Reports from Congo suggest the formation of a new rebel group from the defeated M23 with the aim of overthrowing President Joseph Kabila.
The new rebel movement is called Motion Reconstruction of Christian Congo (MCRC), according to the report.
Gen Sultani Makenga (former March 23 Movement military chief) is the Chief Of Military Operations for MCRC while Laurent Nkunda Mihigo serves as the Chief Of General Staff.
Ikazeiwacu.fr quotes Julien Paluku, the governor of the province of North Kivu, who recently told journalists in Goma, that former M23 organized many meetings in Kigali and Uganda to set up a new rebellious group that will be supported by Rwanda.
“James Kabarebe, the great planner of Rwandan-Congolese rebellions, was able to reconcile the former M23 from Masisi or in other words, the Bagogwes as Baudouin Ngaruye and those of Jomba, including Sultani Makenga and Laurent Nkunda.”
The group is said to had last met on April 25, 2015, at Lake Bunyonyi Overland Resort in Kabale district south western Uganda.
The meeting reportedly kicked off at 11:00 a.m. to 2:00 p.m.
It was chaired by the President of MCRC rebel group, Kahitari Mumvaneza.
At the meeting, participants of this meeting established political and military structures of this new rebellious movement.
Political leaders of the movement
The movement’s political wing will be led by Kahitari Mumvaneza (President) with Bertrand Bisimwa as Vice President.
Benjamin Mbonimpa is the Executive Secretary, Master Mutela ELI, Chief of Staff, Oscar Ndambije, OCC, northbound, Col Castro: Minister of Finance, Kind, Vice Finance Minister.
It has members who have links in Canada, France and Rwanda including Kalisa Emmanuel, Munambizi Pascal, Nturikumwe J.Bosco, Prospere Mugenzi (France), Mbobokongira Blaise (France), Kabarege John Bosco (Rwanda) and Mr. Kentos Santos (Canada).
Military leaders of the moment
Laurent Nkunda Mihigo serves as the Chief Of General Staff, Sultani Makenga, Chief Of Military Operations, Mboneza Yusufu, Etm Deputy Chief For Operations And Information, Ermain Bahame: Etm Deputy Chief In Charge Of Administration And Logistics, Innocent Kayina, Deputy In Charge Of Military Operations, Innocent Zimurinda-Katusi: Commander Axis-Rwanda and Richard Bisamaza as Commander Axis-Uganda.
Others are; Secopere Mihigo, In Charge Of Military Intelligence, Lt Col Bahati Kaziga, Col Bahati Zimarimbeho: Rdf / Rwanda, Col Habimana J Damascene: Rdf / Rwanda and Ntegeyiminsi Rutinigigwa: Rdf / Rwanda.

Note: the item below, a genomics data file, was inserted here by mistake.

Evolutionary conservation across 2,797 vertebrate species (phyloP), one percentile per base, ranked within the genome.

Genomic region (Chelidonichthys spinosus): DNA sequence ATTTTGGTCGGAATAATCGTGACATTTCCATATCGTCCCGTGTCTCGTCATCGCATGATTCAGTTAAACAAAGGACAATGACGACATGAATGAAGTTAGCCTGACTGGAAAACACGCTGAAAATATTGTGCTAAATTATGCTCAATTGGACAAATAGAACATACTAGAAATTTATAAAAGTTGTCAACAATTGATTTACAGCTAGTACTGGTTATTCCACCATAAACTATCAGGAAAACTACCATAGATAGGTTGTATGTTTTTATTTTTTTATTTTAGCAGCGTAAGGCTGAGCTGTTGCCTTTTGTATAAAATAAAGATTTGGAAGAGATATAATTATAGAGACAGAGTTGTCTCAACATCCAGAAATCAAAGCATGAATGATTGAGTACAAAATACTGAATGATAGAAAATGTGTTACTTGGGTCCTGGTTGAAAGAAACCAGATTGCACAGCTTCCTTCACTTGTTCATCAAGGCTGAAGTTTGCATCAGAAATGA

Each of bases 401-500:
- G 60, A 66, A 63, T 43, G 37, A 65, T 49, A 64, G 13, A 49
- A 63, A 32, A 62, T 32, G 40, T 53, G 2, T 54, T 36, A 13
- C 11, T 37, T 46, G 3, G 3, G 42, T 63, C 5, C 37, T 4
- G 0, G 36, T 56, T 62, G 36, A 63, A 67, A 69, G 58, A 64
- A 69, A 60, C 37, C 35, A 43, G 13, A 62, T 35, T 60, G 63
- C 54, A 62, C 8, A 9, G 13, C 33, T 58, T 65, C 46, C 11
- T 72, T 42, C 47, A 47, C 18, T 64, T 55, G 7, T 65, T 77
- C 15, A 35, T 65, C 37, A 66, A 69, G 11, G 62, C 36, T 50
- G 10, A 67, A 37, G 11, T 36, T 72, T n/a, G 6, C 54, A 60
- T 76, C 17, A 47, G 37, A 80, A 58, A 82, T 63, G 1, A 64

The next meeting will be held on Tuesday May 5, 2015 in Kisoro south western Uganda.
The rebranded M23
Led by Makenga, March 23 Movement, was a rebel military group based in eastern areas of the Democratic Republic of the Congo.
Makenga who faces sanctions by the United Nations Security Council denied accusations that the M23 rebellion is backed by Rwanda.
His faction of the M23 have clashed with those loyal to its political leader, Jean-Marie Runiga Lugerero.
In May 2013, the M23 rebels clashed with FARDC (Armed Forces of the Democratic Republic of the Congo) and there were rumours that Makenga got badly wounded and died.
On November 7, 2013, after the M23 was defeated by the FARDC backed by the UN FIB (Force Intervention Brigade), Makenga surrendered with hundreds of M23 fighters in Mgahinga National Park, Uganda.
A peace agreement was reached in Kampala between the rebels and Congo government.
The Democratic Republic of Congo on Thursday granted amnesty to around 375 ex-members of the defeated M23 rebel movement.
Some 1,300 rebels fled to Uganda and others took refuge in Rwanda after their insurgency was crushed.
According to decrees from DR Congo’s justice ministry read out on public television, the amnesty law covers insurgent acts, acts of war and political offences.
The amnesty does not include offences like crimes against humanity, war crimes, terrorism, torture, sexual violence, use or conscription of children, embezzlement of public funds and looting.
Of the ex-rebels benefitting from the amnesty about 30 were locked up in the Congolese capital Kinshasa, 220 others in Uganda, 122 in Rwanda and four others in Goma.